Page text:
Food sovereignty is a hugely important issue to farmers and consumers, not only in Latin America, but around the globe. Simply put, food sovereignty is the right of peoples to healthy and culturally appropriate food produced through ecologically sound and sustainable methods, and their right to define their own food and agriculture systems. It is a means for the production and consumption of food that puts the rights of communities, cultures, and the environment above corporations, and strives to ensure that everyone around the world has access to healthy and local foods. The current way in which food is produced and consumed is hugely wasteful. According to Via Campesina, the world’s largest peasant organisation, almost half of all greenhouse emissions come from the food industry – between deforestation, production, transportation, processing, refrigeration, and waste.
Still, this system cannot provide for all, and this is particularly visible in Latin America. Mexico for example is one of the world’s most obese countries, with 70% of adults classed as overweight, and 30% as obese. Nevertheless, 36% of children do not have enough to eat, with almost 14% going so hungry that they fail to grow properly. Many small farmers throughout Latin America have been dispossessed of their ancestral lands, and are forced to abandon traditional food crops such as corn and beans, for “cash crops” like sugar and coffee. Many others are forced to work on huge plantations for part of the year, resorting to subsistence agriculture once the harvesting season is over and these jobs are no longer available.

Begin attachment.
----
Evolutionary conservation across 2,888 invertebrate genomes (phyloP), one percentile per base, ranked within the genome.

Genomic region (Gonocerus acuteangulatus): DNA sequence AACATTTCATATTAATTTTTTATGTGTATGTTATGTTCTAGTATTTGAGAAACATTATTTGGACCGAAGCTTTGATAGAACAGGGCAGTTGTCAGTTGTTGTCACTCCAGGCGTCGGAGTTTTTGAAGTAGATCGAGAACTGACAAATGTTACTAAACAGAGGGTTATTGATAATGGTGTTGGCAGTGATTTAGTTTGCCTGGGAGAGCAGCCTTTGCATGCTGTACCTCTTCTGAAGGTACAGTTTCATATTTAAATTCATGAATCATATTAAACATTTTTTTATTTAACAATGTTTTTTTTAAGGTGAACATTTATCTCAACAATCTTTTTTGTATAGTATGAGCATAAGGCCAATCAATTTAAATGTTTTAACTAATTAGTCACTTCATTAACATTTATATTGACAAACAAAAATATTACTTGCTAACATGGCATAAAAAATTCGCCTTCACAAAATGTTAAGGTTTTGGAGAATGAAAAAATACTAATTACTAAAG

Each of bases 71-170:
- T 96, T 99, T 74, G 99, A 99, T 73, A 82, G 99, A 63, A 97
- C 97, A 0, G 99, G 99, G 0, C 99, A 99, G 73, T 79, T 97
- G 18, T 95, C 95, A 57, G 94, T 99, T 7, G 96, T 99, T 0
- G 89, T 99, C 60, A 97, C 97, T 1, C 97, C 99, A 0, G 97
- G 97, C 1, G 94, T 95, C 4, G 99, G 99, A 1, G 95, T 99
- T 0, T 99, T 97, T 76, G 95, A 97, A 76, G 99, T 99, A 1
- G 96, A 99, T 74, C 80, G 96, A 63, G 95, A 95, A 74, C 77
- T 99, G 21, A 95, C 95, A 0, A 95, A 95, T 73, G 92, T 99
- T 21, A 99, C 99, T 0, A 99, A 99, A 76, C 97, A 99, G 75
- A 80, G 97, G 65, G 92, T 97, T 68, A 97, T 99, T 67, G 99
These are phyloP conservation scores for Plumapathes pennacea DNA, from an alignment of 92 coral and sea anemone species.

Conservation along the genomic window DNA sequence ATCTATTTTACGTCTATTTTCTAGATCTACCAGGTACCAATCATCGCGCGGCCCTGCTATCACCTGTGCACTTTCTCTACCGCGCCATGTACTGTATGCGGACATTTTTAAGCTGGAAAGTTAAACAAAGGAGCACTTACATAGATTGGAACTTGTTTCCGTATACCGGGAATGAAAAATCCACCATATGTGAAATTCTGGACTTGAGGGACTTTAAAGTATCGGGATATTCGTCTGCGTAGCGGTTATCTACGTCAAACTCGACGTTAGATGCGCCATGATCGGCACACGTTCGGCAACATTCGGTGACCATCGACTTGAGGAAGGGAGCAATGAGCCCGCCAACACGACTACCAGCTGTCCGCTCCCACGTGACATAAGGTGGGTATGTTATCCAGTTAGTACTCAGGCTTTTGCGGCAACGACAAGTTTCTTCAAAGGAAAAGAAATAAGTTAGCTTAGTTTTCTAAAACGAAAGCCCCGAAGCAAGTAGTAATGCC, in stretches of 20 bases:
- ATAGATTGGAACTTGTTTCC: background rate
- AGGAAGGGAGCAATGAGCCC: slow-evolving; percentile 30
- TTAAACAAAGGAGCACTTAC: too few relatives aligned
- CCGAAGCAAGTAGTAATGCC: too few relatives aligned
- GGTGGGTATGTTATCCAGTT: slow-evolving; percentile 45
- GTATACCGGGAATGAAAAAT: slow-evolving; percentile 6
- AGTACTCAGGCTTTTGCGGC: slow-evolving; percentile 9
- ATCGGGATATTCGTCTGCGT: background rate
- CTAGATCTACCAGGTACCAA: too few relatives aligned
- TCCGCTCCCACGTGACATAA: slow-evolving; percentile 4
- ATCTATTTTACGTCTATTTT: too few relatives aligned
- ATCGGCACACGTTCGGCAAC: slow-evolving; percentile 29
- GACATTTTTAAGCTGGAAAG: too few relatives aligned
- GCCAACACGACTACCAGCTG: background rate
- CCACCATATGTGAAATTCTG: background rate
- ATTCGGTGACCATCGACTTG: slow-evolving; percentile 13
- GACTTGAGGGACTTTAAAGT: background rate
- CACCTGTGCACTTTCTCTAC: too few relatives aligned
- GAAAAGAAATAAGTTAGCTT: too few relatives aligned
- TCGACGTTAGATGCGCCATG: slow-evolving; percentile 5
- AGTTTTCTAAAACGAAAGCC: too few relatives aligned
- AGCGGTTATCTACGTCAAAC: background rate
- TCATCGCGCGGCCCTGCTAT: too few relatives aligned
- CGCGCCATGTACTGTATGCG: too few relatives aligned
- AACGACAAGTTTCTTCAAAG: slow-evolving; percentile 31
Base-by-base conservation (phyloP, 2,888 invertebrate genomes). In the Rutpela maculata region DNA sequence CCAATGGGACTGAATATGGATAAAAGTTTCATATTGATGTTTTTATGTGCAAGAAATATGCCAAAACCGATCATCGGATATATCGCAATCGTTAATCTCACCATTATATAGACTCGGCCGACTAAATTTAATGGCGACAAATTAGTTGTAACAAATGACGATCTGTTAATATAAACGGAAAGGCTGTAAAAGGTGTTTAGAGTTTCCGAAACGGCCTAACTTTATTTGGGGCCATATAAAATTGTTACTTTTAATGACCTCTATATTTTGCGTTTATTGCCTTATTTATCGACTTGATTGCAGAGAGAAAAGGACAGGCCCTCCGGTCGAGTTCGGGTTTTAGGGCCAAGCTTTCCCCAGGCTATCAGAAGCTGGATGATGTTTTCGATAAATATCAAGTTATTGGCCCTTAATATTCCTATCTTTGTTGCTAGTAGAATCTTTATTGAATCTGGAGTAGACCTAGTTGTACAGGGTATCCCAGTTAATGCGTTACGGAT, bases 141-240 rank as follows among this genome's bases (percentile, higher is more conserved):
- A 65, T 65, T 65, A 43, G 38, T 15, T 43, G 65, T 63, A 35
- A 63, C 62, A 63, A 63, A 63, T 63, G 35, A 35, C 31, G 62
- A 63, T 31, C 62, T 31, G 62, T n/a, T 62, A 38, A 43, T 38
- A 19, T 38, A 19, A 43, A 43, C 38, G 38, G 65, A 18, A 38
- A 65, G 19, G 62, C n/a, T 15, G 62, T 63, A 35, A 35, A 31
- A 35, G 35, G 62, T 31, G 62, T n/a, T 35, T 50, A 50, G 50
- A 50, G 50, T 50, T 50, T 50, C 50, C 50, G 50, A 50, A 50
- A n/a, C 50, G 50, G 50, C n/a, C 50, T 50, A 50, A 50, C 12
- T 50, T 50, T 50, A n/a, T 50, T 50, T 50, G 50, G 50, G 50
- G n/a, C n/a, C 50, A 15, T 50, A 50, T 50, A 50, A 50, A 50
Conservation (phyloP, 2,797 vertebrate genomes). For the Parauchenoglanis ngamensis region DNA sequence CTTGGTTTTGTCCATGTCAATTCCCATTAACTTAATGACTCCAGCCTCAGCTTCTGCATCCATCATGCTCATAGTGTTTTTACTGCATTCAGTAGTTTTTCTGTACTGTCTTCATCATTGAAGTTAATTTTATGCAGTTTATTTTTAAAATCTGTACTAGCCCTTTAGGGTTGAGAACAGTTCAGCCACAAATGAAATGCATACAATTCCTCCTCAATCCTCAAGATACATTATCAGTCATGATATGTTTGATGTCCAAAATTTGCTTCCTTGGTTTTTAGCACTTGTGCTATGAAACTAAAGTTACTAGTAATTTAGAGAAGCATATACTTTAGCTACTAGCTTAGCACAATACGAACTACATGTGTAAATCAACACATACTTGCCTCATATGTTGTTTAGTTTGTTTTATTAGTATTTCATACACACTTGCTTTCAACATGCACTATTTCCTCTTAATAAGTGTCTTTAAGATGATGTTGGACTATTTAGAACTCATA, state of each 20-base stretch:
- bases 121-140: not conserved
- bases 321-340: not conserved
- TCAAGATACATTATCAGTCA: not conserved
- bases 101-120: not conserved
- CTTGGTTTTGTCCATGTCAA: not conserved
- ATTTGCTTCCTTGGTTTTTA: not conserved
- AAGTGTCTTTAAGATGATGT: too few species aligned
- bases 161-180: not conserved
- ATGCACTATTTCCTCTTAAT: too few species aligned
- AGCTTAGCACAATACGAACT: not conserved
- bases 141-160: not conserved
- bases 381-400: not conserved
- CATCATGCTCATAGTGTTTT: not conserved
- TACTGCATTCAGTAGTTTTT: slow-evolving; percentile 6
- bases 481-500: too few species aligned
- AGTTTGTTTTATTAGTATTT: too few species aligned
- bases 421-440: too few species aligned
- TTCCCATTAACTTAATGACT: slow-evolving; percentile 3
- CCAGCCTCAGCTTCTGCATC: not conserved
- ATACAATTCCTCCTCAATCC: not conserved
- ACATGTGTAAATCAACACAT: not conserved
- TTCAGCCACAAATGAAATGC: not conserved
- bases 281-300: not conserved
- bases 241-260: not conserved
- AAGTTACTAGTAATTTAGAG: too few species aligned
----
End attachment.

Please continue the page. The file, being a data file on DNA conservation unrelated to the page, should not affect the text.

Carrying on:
Fortunately, food sovereignty is a natural point of linkage from Ireland to Latin America, and an area in which we all, as ethical consumers, can make an impact. The vast majority of the food we eat in Ireland was not grown here, but imported from many miles away. By increasing food sovereignty everywhere, we all stand to benefit through supporting local economies, lowering price fluctuations, and lowering transportation costs. LASC has been an active campaigner in this area, building links with organisations like Via Campesina, to educate the public about food issues. In addition to solidarity and education campaigns, LASC has been a keen supporter of local movements, including gardening and allotment initiatives, land and food cooperatives, and local seed banks. Food sovereignty has also formed a key component of several Latin America Weeks, and was the main focus of these events between 2009 and 2011. In this way, LASC has sought to connect the local to the global, to both raise awareness, share perspectives, and build solidarity.